7

I have the following table in MSSQL2005

id | business_key | result
1 | 1 | 0
2 | 1 | 1
3 | 2 | 1
4 | 3 | 1
5 | 4 | 1
6 | 4 | 0

And now i want to group based on the business_key returning the complete entry with the highest id. So my expected result is:

business_key | result
1 | 1
2 | 1
3 | 1
4 | 0

I bet that there is a way to achieve that, i just can't see it at the moment.

15

An alternative solution, which may give you better performance (test both ways and check the execution plans):

SELECT
     T1.id,
     T1.business_key,
     T1.result
FROM
     dbo.My_Table T1
LEFT OUTER JOIN dbo.My_Table T2 ON
     T2.business_key = T1.business_key AND
     T2.id > T1.id
WHERE
     T2.id IS NULL

This query assumes that the ID is a unique value (at least for any given business_key) and that it is set to NOT NULL.

| improve this answer | |
5
select
  drv.business_key,
  mytable.result
from mytable
  inner join
  (
    select 
      business_key, 
      max(id) as max_id
    from mytable
    group by
      business_key
  ) as drv on
    mytable.id = drv.max_id
| improve this answer | |
2

Try this

select  business_key, 
        result
from    myTable
where   id in 
        (select max(id)
        from    myTable
        group by business_key)

EDIT: I created the table to test my code. I include it below in case anybody else wants to test it.

SET ANSI_NULLS ON
GO
SET QUOTED_IDENTIFIER ON
GO
CREATE TABLE [dbo].[myTable](
    [id] [int] NOT NULL,
    [business_key] [int] NOT NULL,
    [result] [int] NOT NULL
) ON [PRIMARY]
go

insert into myTable values(1,1,0);
insert into myTable values(2,1,1);
insert into myTable values(3,2,1);
insert into myTable values(4,3,1);
insert into myTable values(5,4,1);
insert into myTable values(6,4,0);

select  * from mytable
| improve this answer | |
  • That query will only show one row of data, not four. You need to make the sub-query correlated - and you need aliases for the two instances of MyTable (call them 'first' and 'second'); add WHERE first.id = second.id – Jonathan Leffler Jan 13 '09 at 14:17
  • Jonathan-You are correct, there was a typo in the where clause. It should be 'in' not '='. But the alias's are not necessary. Thx for pointing out my error. – John MacIntyre Jan 13 '09 at 14:32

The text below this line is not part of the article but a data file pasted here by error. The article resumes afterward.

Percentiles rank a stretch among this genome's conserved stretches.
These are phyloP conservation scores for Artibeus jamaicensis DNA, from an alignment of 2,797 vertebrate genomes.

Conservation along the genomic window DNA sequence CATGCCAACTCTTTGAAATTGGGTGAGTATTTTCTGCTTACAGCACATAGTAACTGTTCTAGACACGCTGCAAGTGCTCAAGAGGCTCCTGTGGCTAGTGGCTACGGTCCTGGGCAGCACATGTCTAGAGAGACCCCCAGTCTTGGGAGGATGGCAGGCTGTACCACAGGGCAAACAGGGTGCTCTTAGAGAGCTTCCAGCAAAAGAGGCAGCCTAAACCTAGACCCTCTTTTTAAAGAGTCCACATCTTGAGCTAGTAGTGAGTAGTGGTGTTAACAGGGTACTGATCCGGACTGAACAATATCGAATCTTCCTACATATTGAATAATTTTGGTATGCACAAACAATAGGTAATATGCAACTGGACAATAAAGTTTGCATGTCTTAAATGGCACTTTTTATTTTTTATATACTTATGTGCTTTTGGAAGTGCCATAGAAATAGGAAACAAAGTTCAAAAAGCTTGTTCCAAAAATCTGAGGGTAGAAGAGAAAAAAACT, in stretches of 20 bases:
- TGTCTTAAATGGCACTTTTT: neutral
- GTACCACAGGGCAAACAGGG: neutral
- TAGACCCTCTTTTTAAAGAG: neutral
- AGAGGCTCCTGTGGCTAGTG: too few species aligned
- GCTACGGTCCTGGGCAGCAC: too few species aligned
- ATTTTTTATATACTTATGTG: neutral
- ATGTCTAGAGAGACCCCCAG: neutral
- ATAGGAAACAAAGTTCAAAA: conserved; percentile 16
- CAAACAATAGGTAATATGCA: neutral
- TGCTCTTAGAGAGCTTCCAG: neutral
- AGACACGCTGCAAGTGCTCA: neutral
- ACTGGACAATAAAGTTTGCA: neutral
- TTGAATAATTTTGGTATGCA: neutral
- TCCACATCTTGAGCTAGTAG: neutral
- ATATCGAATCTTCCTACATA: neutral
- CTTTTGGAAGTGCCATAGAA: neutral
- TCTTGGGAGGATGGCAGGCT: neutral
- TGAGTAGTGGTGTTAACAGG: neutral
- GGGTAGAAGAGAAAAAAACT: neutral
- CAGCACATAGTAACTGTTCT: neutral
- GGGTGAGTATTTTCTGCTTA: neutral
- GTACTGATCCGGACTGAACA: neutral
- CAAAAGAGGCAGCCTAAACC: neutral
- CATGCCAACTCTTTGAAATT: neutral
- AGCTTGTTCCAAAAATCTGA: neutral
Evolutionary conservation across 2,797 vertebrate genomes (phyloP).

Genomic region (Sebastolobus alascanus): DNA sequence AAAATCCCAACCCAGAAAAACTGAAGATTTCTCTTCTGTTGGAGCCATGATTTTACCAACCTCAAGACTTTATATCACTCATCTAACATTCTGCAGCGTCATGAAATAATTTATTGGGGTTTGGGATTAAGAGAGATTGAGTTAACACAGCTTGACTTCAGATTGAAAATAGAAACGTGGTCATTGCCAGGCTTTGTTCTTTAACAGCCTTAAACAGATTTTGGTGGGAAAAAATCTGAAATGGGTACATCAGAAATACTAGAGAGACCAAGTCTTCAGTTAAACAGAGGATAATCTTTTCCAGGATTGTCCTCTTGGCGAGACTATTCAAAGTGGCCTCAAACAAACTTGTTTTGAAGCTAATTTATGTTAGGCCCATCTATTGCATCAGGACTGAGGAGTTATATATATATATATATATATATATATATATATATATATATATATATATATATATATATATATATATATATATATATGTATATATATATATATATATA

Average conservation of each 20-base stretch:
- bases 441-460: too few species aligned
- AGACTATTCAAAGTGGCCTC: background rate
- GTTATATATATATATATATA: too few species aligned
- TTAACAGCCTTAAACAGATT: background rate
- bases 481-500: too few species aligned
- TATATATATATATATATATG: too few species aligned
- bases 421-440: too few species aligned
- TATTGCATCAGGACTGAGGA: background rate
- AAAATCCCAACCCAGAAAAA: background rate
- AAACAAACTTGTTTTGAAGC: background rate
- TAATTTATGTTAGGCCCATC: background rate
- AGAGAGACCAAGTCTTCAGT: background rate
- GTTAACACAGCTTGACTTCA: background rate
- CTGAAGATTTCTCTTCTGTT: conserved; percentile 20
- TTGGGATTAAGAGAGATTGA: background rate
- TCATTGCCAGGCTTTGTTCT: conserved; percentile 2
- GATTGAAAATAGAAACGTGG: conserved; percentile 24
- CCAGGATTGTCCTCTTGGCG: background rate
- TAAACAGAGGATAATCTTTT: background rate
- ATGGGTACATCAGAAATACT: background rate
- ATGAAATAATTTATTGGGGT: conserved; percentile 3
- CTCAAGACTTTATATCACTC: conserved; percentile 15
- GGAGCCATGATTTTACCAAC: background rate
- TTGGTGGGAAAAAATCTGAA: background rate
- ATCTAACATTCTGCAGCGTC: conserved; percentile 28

2
select business_key, 
       result
    from 
    (select id, 
        business_key, 
        result, 
        max(id) over (partition by business_key) as max_id
    from mytable) x
where id = max_id
| improve this answer | |
  • This should be the accepted answer, because this query is MUCH more efficient than accepted one. – Łukasz Wiatrak Jan 17 '13 at 11:47
  • That's hardly the case. I ran both queries across MSSQL 2012 R2 in one go, and what I found from the resulting execution plan was that the subquery part used 68% of the elapsed time. The very partition used 77% of the entire second query. – Eric Wu Mar 6 '16 at 19:00
1

This is an older post but was relevant to something I was doing currently (2013). If you get a larger dataset (typical in most DBs), the performance of the various queries (looking at execution plans) says a lot. First we create a "TALLY table" to randomly generate numbers, then use an arbitrary formula to create data for the "MyTable":

CREATE TABLE #myTable(
    [id] [int] NOT NULL,
    [business_key] [int] NOT NULL,
    [result] [int] NOT NULL,
    PRIMARY KEY (Id)
) ON [PRIMARY];

; WITH
    -- Tally table Gen            Tally Rows:     X2                X3
t1 AS (SELECT 1 N UNION ALL SELECT 1 N),    -- 4            ,    8
t2 AS (SELECT 1 N FROM t1 x, t1 y),            -- 16            ,    64
t3 AS (SELECT 1 N FROM t2 x, t2 y),            -- 256            ,    4096
t4 AS (SELECT 1 N FROM t3 x, t3 y),            -- 65536        ,    16,777,216
t5 AS (SELECT 1 N FROM t4 x, t4 y),            -- 4,294,967,296,    A lot
Tally AS (SELECT ROW_NUMBER() OVER (ORDER BY (SELECT NULL)) N
          FROM t5 x, t5 y)

INSERT INTO #MyTable 
SELECT N, CAST(N/RAND(N/8) AS bigINT)/5 , N%2
FROM Tally
WHERE N < 500000

Next we run three different types of queries to review the performance (turn on "Actual Execution Plan" if you are using SQL Server Management Studio):

SET STATISTICS IO ON
SET STATISTICS TIME ON
----- Try #1 
select  'T1' AS Qry, id, business_key, 
        result
from    #myTable
where   id in 
        (select max(id)
        from    #myTable
        group by business_key)

---- Try #2 
select 'T2' AS Qry, id, business_key, 
       result
    from 
    (select id, 
        business_key, 
        result, 
        max(id) over (partition by business_key) as max_id
    from #mytable) x
where id = max_id

---- Try #3 
;with cteRowNumber as (
    select id, 
        business_key, 
        result,
           row_number() over(partition by business_key order by id desc) as RowNum
        from #mytable
)

SELECT 'T3' AS Qry, id, business_key, 
       result
FROM cteRowNumber
WHERE RowNum = 1

Cleanup:

IF OBJECT_ID(N'TempDB..#myTable',N'U') IS NOT NULL 
    DROP TABLE #myTable;
    SET STATISTICS IO OFF
SET STATISTICS TIME OFF

You will find, looking at the execution plans, "Try 1" has the best "Query Cost" and lowest CPU time but "Try 3" has the least reads and CPU time is not too bad. I would recommend using a CTE method for the least reads

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